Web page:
Advertisement

International Journal of Clinical Pharmacy

, Volume 38, Issue 4, pp 924–930 | Cite as

A mixed methods evaluation of a patient care clinic located within a pharmacy school

  • Derek J. JorgensonEmail author
  • Eric J. L. Landry
  • Katherine J. Lysak
Research Article

Abstract

Background The Medication Assessment Center is a faculty and student run patient care clinic located within the pharmacy school at the University of Saskatchewan (Canada). It was created as a novel experiential education site for pharmacy students and to provide clinical pharmacist services for complex patients who have trouble accessing services elsewhere. Objective To determine if the clinical services provided by faculty and students at the Medication Assessment Center are valuable to patients who are referred to the program. Setting The Medication Assessment Center, which is faculty and student run patient care clinic. Method Convergent mixed methods design comprised of a retrospective patient chart audit and a paper based patient experience survey. All patients who attended at least one appointment at the Medication Assessment Center between March 1, 2014 and July 31, 2015 were included in the chart audit. All new patients who were referred between April 1, 2015 and October 26, 2015 were included in the survey. Main outcome measures Recommendations made by the pharmacist and patient experience survey indicators. Results 173 patients were included in the chart audit, which found that patients were elderly (64.8 years), highly medically complex (13.8 medications and 6.5 diagnoses each), and had a large number of recommendations made by the pharmacist to adjust drug therapy (6.2 per patient). 121 questionnaires were mailed to patients with a response rate of 66.9 % (n = 81). The survey found high levels of support and satisfaction for the program, including more than half of patients (59.2 %) who reported that their health had improved as a result of the Medication Assessment Center. Conclusion The patient care and experiential education program offered by the Medication Assessment Center provides a valuable service to patients who are referred to the clinic.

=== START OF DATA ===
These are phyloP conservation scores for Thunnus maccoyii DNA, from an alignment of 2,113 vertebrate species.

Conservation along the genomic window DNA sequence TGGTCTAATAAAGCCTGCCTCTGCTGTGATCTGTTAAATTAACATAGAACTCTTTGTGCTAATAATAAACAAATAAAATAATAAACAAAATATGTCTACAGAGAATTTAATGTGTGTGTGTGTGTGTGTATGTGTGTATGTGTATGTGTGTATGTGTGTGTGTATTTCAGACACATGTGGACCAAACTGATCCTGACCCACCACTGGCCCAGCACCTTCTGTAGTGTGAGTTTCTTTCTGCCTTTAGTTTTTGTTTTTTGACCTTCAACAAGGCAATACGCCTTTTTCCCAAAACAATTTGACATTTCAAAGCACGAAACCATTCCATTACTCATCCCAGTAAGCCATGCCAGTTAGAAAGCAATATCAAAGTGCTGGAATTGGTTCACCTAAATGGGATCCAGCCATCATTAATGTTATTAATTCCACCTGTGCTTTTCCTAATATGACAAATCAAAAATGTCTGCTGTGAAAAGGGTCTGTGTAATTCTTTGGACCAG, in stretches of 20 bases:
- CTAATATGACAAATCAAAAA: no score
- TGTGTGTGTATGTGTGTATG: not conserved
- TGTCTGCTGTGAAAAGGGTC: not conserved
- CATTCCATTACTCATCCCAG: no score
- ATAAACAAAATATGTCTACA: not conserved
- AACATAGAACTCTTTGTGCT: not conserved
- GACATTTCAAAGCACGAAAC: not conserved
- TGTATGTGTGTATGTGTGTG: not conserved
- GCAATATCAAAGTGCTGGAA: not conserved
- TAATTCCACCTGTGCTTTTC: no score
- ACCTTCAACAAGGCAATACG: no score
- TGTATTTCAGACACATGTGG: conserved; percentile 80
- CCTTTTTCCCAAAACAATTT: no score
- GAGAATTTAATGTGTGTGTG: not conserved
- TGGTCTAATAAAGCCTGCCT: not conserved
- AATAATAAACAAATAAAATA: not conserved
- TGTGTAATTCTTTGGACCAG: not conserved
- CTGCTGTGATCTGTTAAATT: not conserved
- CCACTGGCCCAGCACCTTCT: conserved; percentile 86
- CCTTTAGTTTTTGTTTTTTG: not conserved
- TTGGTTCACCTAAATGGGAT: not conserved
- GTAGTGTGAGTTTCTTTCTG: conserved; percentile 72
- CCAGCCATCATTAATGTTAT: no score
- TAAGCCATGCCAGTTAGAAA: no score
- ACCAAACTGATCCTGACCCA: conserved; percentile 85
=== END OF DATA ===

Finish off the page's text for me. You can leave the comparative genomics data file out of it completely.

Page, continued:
Keywords

Canada Clinical experiences Experiential training Medication assessment Medication therapy management Pharmacy education Pharmacy practice 

Notes

Acknowledgments

The authors would like to acknowledge the many students within the College of Pharmacy and Nutrition at the University of Saskatchewan for their volunteerism at the Medication Assessment Center. Without their efforts, none of this would have been possible.

Funding

This study was funded by a research grant from the College of Pharmacy and Nutrition at the University of Saskatchewan (Canada).

Conflicts of interest

D. Jorgenson, E. Landry, and K. Lysak declare that they have no conflict of interest.

Supplementary material